A month or so ago, my son requested that we learn about France as part of homeschool. So we had “French Day.” We found the country on a map, we talked about what people wear in France, what the weather is like there, what kids study in school, what kind of games they play, and what kind of food they eat. We even found some recipes and planned out a meal that would be similar to what people in France would eat.
Yesterday, my son requested that we have another day like that, so I suggested a few countries he might choose from: Australia, Russia, Mexico, and Zimbabwe were all choices. He opted for Russia, so today we spent the morning studying what kind of clothes people in Russia wear (mostly the same as us, except traditional costumes for festivals and warm furry hats up north), what’s different about school (they start at age 6 or 7 and finish at age 16 or 17), what kinds of homes people live in (mostly high-rise apartments, sometimes with a shared kitchen or bathroom), and what people in Russia eat. I found dozens and dozens of delicious-looking recipes, several of which we’ll be trying later, but it seemed appropriate that for our first attempt at Russian cooking, we would make borscht.
Borscht is, of course, beet soup, sometimes made with beef and often made with cabbage and carrots, which is often served with a dollop of sour cream and a side of dark rye bread. I searched out a recipe that touted itself as being “easy,” and I went to the store for supplies.
Left to right: Russian rye bread, beets, cabbage, beef broth, carrots. Not pictured: an onion, salt, butter. I wasn’t sure if “real” borscht used red cabbage, smooth-leaf cabbage, or the “ruffled” cabbage shown, but I thought the ruffled cabbage would look the nicest, so that’s what I bought.
The first task was to peel and shred the beets and carrots. My assistant learned to use both a peeler and a grater during this lesson – and without bloodshed (although while shredding the beets, who would know?).
We discovered that leaving the greens attached to the beet give it a nice handle to grab onto while peeling. Three beets gave us more than enough for the 2 cups of shredded beets called for in our recipe.
We tried grating the carrots both end-wise and sideways. End-wise turned out to be more effective, although you have to be very careful not to grate your fingers!! We lost count of how many carrots we needed to make the 1 cup called for, because a certain assistant kept eating them before we finished shredding them. (This is most definitely NOT a bad thing.) But it was probably around 3 or 4 medium-sized carrots.
Mom took charge of chopping up the onion – the white discs looked very artistic against the remaining beet and carrot shreds on the cutting board. We didn’t bother to measure one cup – one medium-sized onion, chopped, is reasonably close to one cup. See? This is why I love making soup: approximations are king.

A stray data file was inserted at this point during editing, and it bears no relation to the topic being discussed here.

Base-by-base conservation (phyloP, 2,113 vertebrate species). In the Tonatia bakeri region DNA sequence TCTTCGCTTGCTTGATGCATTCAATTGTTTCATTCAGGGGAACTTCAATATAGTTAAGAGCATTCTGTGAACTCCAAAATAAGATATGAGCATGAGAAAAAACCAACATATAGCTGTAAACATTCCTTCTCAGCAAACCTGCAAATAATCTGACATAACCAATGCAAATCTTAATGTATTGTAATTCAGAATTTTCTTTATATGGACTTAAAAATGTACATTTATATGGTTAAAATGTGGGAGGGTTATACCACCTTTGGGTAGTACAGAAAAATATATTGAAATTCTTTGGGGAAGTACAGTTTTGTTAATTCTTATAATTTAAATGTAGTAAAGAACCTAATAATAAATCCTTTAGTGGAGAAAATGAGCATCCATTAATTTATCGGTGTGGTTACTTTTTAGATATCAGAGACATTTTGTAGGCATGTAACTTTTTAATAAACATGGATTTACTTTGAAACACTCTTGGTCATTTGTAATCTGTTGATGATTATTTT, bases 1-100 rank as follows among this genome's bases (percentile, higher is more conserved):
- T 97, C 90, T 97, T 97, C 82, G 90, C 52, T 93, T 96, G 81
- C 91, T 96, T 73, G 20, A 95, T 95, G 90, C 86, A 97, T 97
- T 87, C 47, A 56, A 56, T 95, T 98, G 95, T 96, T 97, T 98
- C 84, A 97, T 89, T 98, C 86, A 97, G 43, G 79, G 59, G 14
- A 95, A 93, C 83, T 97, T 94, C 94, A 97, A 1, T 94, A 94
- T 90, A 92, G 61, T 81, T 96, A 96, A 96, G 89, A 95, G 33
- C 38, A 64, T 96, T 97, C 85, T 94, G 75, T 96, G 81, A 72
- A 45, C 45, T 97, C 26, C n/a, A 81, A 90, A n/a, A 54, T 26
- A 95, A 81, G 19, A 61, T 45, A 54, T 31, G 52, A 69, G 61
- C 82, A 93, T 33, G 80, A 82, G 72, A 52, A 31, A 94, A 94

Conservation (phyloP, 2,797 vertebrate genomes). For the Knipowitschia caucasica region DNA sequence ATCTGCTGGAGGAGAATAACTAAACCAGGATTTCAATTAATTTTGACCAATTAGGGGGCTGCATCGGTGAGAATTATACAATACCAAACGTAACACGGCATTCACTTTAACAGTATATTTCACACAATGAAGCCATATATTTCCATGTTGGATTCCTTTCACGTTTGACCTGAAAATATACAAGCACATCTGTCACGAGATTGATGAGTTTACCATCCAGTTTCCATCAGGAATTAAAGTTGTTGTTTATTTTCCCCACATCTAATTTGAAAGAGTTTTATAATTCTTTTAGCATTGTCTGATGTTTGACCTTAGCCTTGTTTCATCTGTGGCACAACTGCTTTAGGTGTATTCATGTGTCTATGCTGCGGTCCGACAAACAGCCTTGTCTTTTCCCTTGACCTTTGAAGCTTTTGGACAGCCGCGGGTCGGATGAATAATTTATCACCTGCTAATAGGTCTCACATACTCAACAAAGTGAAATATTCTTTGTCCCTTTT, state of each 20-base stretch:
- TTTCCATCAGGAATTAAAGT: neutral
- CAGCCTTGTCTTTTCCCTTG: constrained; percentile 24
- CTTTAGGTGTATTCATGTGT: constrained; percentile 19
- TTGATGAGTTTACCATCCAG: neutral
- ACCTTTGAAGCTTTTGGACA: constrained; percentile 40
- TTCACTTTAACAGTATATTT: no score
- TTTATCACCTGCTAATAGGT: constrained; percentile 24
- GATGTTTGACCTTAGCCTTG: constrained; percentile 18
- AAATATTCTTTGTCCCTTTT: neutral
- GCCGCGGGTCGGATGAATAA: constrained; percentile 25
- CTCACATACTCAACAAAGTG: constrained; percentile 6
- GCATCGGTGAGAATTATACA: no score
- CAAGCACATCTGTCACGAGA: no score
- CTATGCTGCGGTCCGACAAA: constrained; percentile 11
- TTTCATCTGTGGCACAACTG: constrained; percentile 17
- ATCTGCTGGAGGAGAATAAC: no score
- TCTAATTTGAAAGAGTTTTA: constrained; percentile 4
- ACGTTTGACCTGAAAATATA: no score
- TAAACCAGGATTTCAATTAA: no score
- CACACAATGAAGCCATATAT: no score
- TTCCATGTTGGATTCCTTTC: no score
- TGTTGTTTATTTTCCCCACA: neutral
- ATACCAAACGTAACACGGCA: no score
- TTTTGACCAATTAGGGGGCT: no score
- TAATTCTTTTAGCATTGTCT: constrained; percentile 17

Pour two cups of water and ½ teaspoon salt into a large saucepan and add the shredded beets, carrots, and onion.
It doesn’t seem like enough water, but that’s okay. Bring to a boil and simmer over low heat, covered, for 20 minutes. While this is simmering, shred the cabbage. It’s pretty difficult to shred cabbage on a grater, so I simply chopped it. I did it the same way I chiffonade basil: wrap two or three leaves together to form a tight tube, then chop along the length. In this case, I went back and chopped again at an angle so the pieces weren’t too big.
I only used two leaves, but I got way more than the needed one cup. I used it all anyway. Cabbage is good for you, right? (See also: approximation comment, above.)
When the 20 minutes was up, I uncovered my simmering broth to find it nicely thickened and a gorgeous, deep purplish-red.
I had a large box of beef broth rather than the two cans called for in the recipe, so once again, I approximated, and just used most of the box. I also dumped in the cabbage, and a tablespoon of butter.
I realized at this point that I probably should have shredded the cabbage a lot finer, but oh well. That’s why I leave space at the bottom of all my recipes to make notes for next time!
Next we simmered for 15 minutes, but uncovered this time. The recipe called for adding a tablespoon of lemon juice right before serving, but I read in a number of comments that this is NOT traditional Russian, so I left it out (and didn’t miss it). I did, of course, top each bowl with a dollop of sour cream.
I could not convince either my 4-year-old daughter or my husband to try it, and my 6-year-old (whose project it was to begin with) took one taste and made a face. I, however, was surprised at how delicious it was, especially considering that I dislike cabbage and am only “meh” on carrots and beets. My main objection to all three is their tendency toward bitterness, but apparently the cooking changed the chemistry in such a way that the sweetness of the onion and the hint of saltiness from the broth come forward in a very pleasant way.
If you’d like to try it for yourself, here’s the complete recipe (based on a recipe from Taste of Home)!